60th anniversary of JFK's assassination

By Paula Kitching, published 1st November 2023

If my generation all remember where they were when the aeroplanes, hijacked by terrorists, flew into the Twin Towers on 11 September 2001, then my parents' generation all knew where they were when they heard about the assassination of US President John F. Kennedy. Before the conspiracy theorists and the docudramas got hold of him, his story was one of hope for millions of Americans, and for many more across the globe. A president who was different from the old guard, he represented youth, vitality, liberalism and idealism, and he was a war hero just to cap it all off. He didn't seem afraid to tackle the racial prejudice of the US or to challenge Soviet dominance through an iron will and a pragmatism of discourse.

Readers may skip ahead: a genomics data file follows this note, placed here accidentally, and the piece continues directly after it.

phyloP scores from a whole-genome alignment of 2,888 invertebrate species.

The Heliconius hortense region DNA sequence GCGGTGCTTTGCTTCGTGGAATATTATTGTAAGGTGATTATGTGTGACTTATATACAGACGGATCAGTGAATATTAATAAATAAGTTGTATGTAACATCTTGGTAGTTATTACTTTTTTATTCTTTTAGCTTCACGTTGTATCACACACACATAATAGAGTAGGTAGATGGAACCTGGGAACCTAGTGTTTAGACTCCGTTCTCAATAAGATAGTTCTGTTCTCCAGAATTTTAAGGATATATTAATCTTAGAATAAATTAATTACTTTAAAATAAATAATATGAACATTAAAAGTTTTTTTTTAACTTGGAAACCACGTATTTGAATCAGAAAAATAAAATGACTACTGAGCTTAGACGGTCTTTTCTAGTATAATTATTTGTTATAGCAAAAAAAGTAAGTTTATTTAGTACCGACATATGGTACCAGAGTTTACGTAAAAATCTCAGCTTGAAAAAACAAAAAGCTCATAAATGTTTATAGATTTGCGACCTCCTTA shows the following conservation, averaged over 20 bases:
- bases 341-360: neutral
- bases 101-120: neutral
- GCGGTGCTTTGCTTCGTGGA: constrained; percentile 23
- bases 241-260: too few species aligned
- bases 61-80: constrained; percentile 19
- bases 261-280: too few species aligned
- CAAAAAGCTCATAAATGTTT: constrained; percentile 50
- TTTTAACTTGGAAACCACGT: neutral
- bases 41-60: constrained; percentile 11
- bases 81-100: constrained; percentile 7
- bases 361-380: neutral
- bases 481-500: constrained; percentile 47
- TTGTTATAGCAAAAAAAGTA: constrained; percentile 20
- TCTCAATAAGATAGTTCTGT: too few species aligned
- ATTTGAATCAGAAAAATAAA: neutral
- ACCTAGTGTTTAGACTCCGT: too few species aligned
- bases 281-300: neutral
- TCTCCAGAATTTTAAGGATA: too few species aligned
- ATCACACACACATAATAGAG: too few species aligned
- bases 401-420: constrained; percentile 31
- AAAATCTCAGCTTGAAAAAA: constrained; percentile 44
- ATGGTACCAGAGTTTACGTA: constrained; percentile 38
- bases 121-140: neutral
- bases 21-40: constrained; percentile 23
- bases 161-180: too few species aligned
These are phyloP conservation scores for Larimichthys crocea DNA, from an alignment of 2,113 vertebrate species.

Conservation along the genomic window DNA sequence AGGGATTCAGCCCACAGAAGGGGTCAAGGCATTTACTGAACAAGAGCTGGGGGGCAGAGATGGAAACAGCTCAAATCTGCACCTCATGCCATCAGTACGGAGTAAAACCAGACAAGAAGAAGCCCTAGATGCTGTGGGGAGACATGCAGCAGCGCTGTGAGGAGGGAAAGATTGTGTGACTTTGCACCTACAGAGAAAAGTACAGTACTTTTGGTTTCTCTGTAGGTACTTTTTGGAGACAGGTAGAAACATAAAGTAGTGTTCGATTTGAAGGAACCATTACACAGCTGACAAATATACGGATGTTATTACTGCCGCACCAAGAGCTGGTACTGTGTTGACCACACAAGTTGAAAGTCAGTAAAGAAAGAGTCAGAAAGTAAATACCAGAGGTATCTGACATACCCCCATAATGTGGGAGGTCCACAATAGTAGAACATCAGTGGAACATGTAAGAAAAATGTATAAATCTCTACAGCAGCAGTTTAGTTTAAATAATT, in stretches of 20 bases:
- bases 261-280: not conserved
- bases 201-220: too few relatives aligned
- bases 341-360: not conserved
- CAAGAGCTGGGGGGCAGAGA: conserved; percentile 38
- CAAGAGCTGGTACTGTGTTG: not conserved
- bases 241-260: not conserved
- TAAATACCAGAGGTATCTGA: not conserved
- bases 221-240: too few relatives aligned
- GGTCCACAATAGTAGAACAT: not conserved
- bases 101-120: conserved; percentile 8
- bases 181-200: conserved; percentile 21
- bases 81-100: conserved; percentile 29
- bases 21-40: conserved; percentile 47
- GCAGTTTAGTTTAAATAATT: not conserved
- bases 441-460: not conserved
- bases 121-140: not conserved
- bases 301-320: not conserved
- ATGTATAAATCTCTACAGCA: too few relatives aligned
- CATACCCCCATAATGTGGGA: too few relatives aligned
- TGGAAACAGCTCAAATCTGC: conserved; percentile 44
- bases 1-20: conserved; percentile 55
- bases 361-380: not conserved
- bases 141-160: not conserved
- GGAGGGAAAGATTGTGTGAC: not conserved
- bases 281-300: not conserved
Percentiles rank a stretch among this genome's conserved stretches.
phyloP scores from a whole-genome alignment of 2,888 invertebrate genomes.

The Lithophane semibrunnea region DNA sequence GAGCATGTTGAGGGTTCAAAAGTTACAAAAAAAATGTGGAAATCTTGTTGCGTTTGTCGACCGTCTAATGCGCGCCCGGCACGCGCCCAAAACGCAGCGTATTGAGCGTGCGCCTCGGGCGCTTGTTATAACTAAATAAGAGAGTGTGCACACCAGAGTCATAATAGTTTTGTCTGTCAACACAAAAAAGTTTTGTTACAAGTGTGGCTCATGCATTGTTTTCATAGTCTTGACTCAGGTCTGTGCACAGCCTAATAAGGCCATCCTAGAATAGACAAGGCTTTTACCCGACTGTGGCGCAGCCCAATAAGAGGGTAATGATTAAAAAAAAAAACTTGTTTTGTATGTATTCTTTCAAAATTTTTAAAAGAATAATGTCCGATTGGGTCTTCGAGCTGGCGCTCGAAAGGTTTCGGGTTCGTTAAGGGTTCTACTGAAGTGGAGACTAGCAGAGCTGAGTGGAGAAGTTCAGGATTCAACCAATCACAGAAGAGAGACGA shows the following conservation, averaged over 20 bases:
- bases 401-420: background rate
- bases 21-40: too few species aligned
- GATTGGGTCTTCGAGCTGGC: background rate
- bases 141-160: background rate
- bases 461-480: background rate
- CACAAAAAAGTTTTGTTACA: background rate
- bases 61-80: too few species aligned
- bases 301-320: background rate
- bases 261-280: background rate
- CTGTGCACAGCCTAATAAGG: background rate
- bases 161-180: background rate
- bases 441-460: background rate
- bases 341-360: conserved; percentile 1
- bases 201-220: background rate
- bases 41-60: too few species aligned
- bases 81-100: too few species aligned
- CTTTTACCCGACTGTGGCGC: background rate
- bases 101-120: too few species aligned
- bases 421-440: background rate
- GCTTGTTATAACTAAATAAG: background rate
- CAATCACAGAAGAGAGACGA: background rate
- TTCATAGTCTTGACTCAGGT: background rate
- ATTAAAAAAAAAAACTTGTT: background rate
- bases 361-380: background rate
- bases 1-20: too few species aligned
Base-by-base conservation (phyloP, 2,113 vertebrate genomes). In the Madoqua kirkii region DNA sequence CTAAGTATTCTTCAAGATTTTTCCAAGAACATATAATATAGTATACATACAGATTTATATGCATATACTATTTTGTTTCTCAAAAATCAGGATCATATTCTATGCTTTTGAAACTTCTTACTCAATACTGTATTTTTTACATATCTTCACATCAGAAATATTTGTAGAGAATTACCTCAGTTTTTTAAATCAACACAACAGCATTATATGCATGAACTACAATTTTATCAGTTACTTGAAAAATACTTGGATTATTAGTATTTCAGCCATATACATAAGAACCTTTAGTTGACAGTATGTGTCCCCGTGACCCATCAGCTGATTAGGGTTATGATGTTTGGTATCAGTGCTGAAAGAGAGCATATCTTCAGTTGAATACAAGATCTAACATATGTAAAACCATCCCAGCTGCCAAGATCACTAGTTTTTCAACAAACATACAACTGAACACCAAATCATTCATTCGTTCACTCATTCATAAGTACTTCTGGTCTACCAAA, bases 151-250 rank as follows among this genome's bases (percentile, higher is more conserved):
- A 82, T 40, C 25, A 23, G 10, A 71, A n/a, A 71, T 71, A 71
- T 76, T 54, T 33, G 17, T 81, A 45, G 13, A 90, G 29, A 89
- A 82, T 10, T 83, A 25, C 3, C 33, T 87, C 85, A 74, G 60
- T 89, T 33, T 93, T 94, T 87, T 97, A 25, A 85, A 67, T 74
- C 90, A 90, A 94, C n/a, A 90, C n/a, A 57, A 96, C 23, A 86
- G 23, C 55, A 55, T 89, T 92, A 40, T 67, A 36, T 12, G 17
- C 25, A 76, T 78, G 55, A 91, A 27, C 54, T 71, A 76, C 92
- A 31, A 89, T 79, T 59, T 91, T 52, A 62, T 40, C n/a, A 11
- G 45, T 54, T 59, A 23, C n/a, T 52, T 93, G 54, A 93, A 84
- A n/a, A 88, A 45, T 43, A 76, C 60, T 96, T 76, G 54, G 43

When the news of his death was announced the whole world seemed to go into shock. At only 46 years of age it had seemed that he would be one of the US's most important and impressive leaders for decades to come. His death showed the deep cracks in US society, the level of hatred that existed among communities and how much work there was to be done by politicians and activitists to educate as well as to campaign.

Now his legacy is often marred with the revelations about his affairs and predilections, but on the 60th anniversary of his death it is just as important to remember what he represented in the post-war era to the millions who mourned his passing.

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